That is why, before pulling a stunt to surprise your audience, you must put yourself in their shoes and think of all the possible repercussions. If you’ve done your homework and truly know and understand your audience you’ll have no problem answering that question.
Avoid Overcomplicated Visuals
The are times, when we find the exact image to complement an article. The image is original, very relevant to readers and manages to add true value for its amazing details and it almost guarantees the viewer will wander about for minutes, trying not to miss out on everything that its complexity brings to the table. So the next logical step would be to use it in your tweets to see it work marvels as it did for your blog, right?
Well, as I said before, some tactics that work in other platforms and social networks do not always work on Twitter. Visual complexity is one of those tactics. You must remember Twitter is a place where people have only a few seconds to soak in what they see. That means, that if the photo can’t be fully absorbed at a glance, it will most likely not be compelling enough for the viewer to stop scrolling and click on your tweet.
A complicated image that features lots of colors displayed all over the place or little details that seem to be scattered throughout the picture, can manage to actually lead the focus away from the message and the real context you want to portray with your visual. That is the exact opposite of what you need, to engage people in Twitter.
That doesn’t necessarily mean your picture of choice is bad in any way. The fact is, that it might not be suited for a network like Twitter. That is why, it’s always advisable to tweet images that are easy on the eyes. You must always try to tweet images that are easily understood and manage to quickly transmit the intended message to the viewer.
So the next time you are choosing images for your tweets, try to ask someone that you trust and will give you an honest and valuable opinion, to read a draft of your tweet and look at the image. If he or she cannot quickly describe the link between your text and image, or if the image doesn’t at least spark a sense of excitement and curiosity in him or her, then it’s clear that you ought to search for another photo.
Don’t Push Images Directly From Other Social Networks To Twitter
As marketers, we have the obligation to be on lots of social media networks, promoting our brand and reaching as much people as we can. The only problem comes when using the option to push posts between networks, as if people interact the same way in every single one of them.
It’s still very common to this day, to see Twitter profiles urging their followers to “like”, “comment” and “share” their content, or see the usual “I posted a new photo on Facebook http://fb.me…”, and it makes those brands look just plain lazy.
In fact, statistics show, just how much Twitter users actually despise cross-posting. The Sotrender Blog analyzed the 500 most followed brands on Twitter and showed specifically how pic.twitter.com links and photos had 141% more retweets than tweets that didn’t feature this attachment, compared to those with Facebook or Instagram links, which actually received 19% and 52% less retweets, respectively, than their plain counterparts.
Furthermore, Dan Zarella also conducted research that showed how tweets that feature pic.twitter.com are 94% more likely to be retweeted than those that don’t and tweets with Facebook or Instagram links are 47% and 42% less likely to get retweets, respectively, than tweets with pic.twitter.com links.
The numbers speak for themselves. It’s only logical that people actually prefer to see an image displayed directly on their tweet feed, instead of having to open a link to another social network just to see what the fuzz is all about.
So, the next time you think about cross-posting through different networks, take your time to optimize your images and message for the intended network and audience.
Tip # 1. Don’t Forget To Recycle Your Images From Elsewhere and Upload Them To Twitter.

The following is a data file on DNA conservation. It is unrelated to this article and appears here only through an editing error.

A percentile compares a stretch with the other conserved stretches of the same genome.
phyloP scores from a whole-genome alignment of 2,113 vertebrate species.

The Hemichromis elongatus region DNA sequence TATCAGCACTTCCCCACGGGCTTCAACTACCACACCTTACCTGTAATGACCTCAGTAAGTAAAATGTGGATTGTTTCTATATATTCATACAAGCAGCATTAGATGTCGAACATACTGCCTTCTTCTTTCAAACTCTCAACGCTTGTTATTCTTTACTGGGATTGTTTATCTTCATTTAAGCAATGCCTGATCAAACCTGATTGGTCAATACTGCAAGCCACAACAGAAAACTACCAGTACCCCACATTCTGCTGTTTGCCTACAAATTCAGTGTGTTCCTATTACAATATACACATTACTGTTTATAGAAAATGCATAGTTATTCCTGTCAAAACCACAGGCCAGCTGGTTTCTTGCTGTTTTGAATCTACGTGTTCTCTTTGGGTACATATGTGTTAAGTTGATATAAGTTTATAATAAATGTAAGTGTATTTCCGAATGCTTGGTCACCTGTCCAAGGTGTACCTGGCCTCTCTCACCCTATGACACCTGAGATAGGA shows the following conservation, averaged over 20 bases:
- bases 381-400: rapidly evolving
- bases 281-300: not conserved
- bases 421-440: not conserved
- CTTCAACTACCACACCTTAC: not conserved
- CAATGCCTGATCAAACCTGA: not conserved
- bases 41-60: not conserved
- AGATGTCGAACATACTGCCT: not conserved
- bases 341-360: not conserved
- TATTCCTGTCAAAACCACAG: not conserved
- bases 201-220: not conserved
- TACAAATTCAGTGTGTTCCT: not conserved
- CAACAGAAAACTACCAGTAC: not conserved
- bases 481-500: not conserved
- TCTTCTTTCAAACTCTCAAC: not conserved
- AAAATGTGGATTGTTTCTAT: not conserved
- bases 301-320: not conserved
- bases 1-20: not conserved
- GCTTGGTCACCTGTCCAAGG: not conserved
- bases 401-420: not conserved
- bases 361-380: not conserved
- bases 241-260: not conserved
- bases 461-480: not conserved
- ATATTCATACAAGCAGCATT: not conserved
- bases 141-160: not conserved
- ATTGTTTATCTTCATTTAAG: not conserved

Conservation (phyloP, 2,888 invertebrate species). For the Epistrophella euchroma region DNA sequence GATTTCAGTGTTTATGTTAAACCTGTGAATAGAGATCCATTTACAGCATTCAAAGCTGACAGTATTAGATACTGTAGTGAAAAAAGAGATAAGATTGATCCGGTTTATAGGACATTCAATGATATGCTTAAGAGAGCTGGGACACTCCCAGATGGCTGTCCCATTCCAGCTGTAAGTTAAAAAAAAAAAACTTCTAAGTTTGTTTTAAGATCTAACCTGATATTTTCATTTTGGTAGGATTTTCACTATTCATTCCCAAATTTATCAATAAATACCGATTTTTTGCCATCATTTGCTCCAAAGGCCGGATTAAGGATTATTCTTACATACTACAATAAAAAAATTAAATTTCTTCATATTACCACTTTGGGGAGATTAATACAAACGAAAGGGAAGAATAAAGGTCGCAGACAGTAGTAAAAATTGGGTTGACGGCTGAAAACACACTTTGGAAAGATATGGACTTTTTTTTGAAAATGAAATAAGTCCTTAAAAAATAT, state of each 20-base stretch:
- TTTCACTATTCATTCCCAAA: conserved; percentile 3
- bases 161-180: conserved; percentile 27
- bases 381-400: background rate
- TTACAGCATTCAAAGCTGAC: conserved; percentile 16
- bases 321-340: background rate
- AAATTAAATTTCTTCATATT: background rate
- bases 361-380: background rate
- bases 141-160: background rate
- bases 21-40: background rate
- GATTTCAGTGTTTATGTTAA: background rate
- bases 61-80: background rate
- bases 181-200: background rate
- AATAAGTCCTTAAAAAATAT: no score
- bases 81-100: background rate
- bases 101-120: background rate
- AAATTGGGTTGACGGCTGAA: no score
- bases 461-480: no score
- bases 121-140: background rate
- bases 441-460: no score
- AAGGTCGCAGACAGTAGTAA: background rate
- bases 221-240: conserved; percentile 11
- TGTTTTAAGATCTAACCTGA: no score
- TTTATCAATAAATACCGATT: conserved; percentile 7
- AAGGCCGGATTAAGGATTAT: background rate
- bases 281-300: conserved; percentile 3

Most marketers seem to miscomprehended the potential of cross-promoting with visuals. If you repurpose your images and old content from other platforms, you will always have fresh visuals to add to your tweets.
Contrary to cross-posting, when you “cross-promote” or “custom cross-post” you’re posting something on different social media networks that you know will benefit both audiences, while taking the time to tailor it before publishing it. So it doesn’t feel like cross-posting anymore, where you blatantly copy and paste the same link, image and caption, on all networks regardless of their different features.
As I said before, all you have to do is to tailor your pictures to square or as 400 x 600 portrait images and post them on Twitter. Use images that you have created for your blog posts or tweet old photos that did well on other social media networks.
The possibilities are endless when it comes to recycling visuals. It’s up to your ingenuity. Just make sure the visuals you recycle for Twitter are relevant, valuable and appropriate for your content, the platform and its users. Don’t post unsuitable images.
Tip # 2. Don’t Fail to Provide Visuals
This tip might seem obvious after all the information and statistics that I just gave you, but it just doesn’t feel right not to emphasize the importance of attaching an image to your tweets.
All research done towards analyzing the effect images have on tweets, has overwhelmingly shown that adding visuals boosts their chances to get clicked, retweeted and favorited.
This is because visuals draw the attention of Twitter users. That leaves you, with the obligation of successfully meeting the expectations of your followers, if you want to have a fair chance of achieving the engagement you’re after. Overwhelming numbers show it is a fact, that investing your time in choosing the right images to complement your content, is the true formula for conversions on Twitter.
Remember, every tweet you post without attaching an image is a missed opportunity. Good visuals can and most likely will have an overwhelmingly positive effect on your tweets.
As you can see, people always want more out of their social media experience and we as marketers are obliged to be always a step ahead in order to successfully dazzle our potential customers with the best and most marketable content.
So the next time you think about tweeting an image to complement your content without giving it much thought, you better think again! Because all your social media dreams and all the hard work you’ve invested nurturing your brand’s Twitter profile, could end up being in vain.